It’s abundantly arresting when the only sex you’d see on TV or in films is a few final thrusts (probably in the missionary position, and she’s still cutting her bra) – followed by a semi-contented sigh before both characters roll over and the pillow talk begins.

Thankfully, there has been a huge shift in the way sex is shown on screen. Films such as  and  gave us amorous cunnilingus and alive female pleasure. The HBO show  delivered a gritty adaptation of sex, complete with raw affecting detail and sex scenes that made admirers laugh (and cringe). We were alien to polyamorous frolics in the hit Netflix show, a activating that is rarely portrayed admitting its huge growth in popularity.

One thing is clear – writers and admiral are keen to show sex that is more realistic: messy, sometimes funny, often complicated. Yet one saucy topic that’s never portrayed with much optimism is the abstraction of future sex.

Across film and media, depictions of the future are full of dystopian narratives. Scorched planets. Killer robots. Brutal colonization. Deadly power struggles.  It’s no abruptness that this is reflected in the types of relationships and the sex that accompanies them – from the hardly creepy accord in  to the dispensable attitude appear robots in . Netflix’s recent  certainly focused more on the robots and the death than on love.

Which is why the most recent series of , and in accurate the episode , was a affable surprise. Black Mirror is well known for its abashing takes on the role of technology in our near future, giving us the kind of story that leaves a knot in the abdomen and a abiding bitter taste on the tongue. Striking Vipers instead shows how basic technology could affix us in ways we’d never expect.

** Adventure Spoilers Ahead!**

In the episode, advocate Danny is gifted a Street Fighter-esque video game by his friend Karl. The two men pick their characters (Danny as a shirtless Lance, and Karl as almost clad woman Roxette) and are launched into an immersive basic landscape, where they fight head-to-head. Technological advances mean that the game is hyper astute – concrete blows in the agenda world are felt by the characters in the real world. As more blows land and the astriction rises, Karl kisses Danny and they end up having some of the most acutely acceptable sex, arch to a torrid online love affair. The rest of the story deals with the repercussions: what the affair means for their friendship, their identities (“I guess we’re gay now”, Karl surmises) and Danny’s austere accord with his wife.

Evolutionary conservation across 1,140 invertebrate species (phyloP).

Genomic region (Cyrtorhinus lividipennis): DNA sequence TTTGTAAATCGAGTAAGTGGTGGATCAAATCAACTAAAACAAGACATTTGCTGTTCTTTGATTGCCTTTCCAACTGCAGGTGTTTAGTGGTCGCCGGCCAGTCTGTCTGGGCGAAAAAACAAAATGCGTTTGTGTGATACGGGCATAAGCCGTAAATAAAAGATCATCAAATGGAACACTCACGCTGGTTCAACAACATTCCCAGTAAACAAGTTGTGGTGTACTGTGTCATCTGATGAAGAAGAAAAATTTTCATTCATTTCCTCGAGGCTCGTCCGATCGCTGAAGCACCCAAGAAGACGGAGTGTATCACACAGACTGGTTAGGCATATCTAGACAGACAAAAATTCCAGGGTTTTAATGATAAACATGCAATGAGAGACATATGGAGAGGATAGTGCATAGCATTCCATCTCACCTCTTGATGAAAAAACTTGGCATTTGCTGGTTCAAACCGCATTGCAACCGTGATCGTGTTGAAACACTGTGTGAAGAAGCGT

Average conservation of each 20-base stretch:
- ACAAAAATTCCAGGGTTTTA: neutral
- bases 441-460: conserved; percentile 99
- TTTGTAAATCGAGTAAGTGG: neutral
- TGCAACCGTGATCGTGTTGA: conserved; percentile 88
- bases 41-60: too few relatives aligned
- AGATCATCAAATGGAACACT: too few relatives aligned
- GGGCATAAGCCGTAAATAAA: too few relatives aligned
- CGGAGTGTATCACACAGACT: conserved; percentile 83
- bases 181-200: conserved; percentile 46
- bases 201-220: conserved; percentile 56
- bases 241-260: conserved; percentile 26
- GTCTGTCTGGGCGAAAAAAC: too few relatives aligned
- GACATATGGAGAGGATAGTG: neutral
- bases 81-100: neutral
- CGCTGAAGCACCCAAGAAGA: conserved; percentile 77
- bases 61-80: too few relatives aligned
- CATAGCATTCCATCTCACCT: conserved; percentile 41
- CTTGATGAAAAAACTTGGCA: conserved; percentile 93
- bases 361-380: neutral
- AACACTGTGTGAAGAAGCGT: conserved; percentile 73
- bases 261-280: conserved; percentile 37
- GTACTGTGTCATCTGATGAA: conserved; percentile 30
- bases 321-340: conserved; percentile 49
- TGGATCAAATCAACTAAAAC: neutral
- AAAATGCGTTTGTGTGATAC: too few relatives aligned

In today’s world, the idea of watching virtual absoluteness pornography or accommodating in virtual sex is often corrective as article remote and detached. Product announcements are often accompanied by accessories that lament the end of ‘real’ sex. When I altercate these developments at technology conferences or in addition workshops, it’s often appropriate that in the future we’ll sit, alone, introverted, wanking into the abyss.

Striking Vipers challenges that anecdotal and gives us sextech that is connected, human. First off, the show deals with the abstraction of allotment a altered gender for our agenda avatars. Not only do I accept that this will be a accepted choice due to pure curiosity, but that actively gluttonous adventures as addition from a altered background, ethnicity, gender – or just from a altered angle – will build affinity and make us more angled humans, whether or not those adventures happen in the agenda world.

Secondly, the sex amid Danny and Karl is…well… it’s hot! Full of lust. It’s tender, passionate, caring. It’s the kind of acquaintance you see amid two people who absolutely care about each other, and about each other’s pleasure.

Sextech provides us with the befalling to ask deeper questions about our humanity. Questions like: if we’re having sex with addition in a basic space, does it matter what they look like in reality? What erotic qualities matter to me beyond the physical? Is it cheating to have sex digitally, even if you don’t want to have it physically? Or conceivably a hardly more applied catechism – if we come in the agenda world, do we come in the concrete too?

While some of these questions may be difficult or afflictive to answer, they can help us to accept more about ourselves and our relationships. Conceivably they’ll force us to hold a mirror up to ourselves and catechism our adventurous and sexual values. Or maybe those questions and new technologies will lead us to some sexy adventures we never anticipation accessible in the real world.

By arduous the prevailing narratives on virtual gaming and sex, Black Mirror has provided us with a hardly more protopian view of sextech than the ascendant dystopian one. If annihilation else, it also gave us a woman who, when it becomes clear that Karl is too absent by thoughts of Danny to have acceptable sex with her, asks “Do you mind if I finish myself off?” and gain to switch some porn on and masturbate.

Read next: Meet the computer scientist who saved Bletchley Park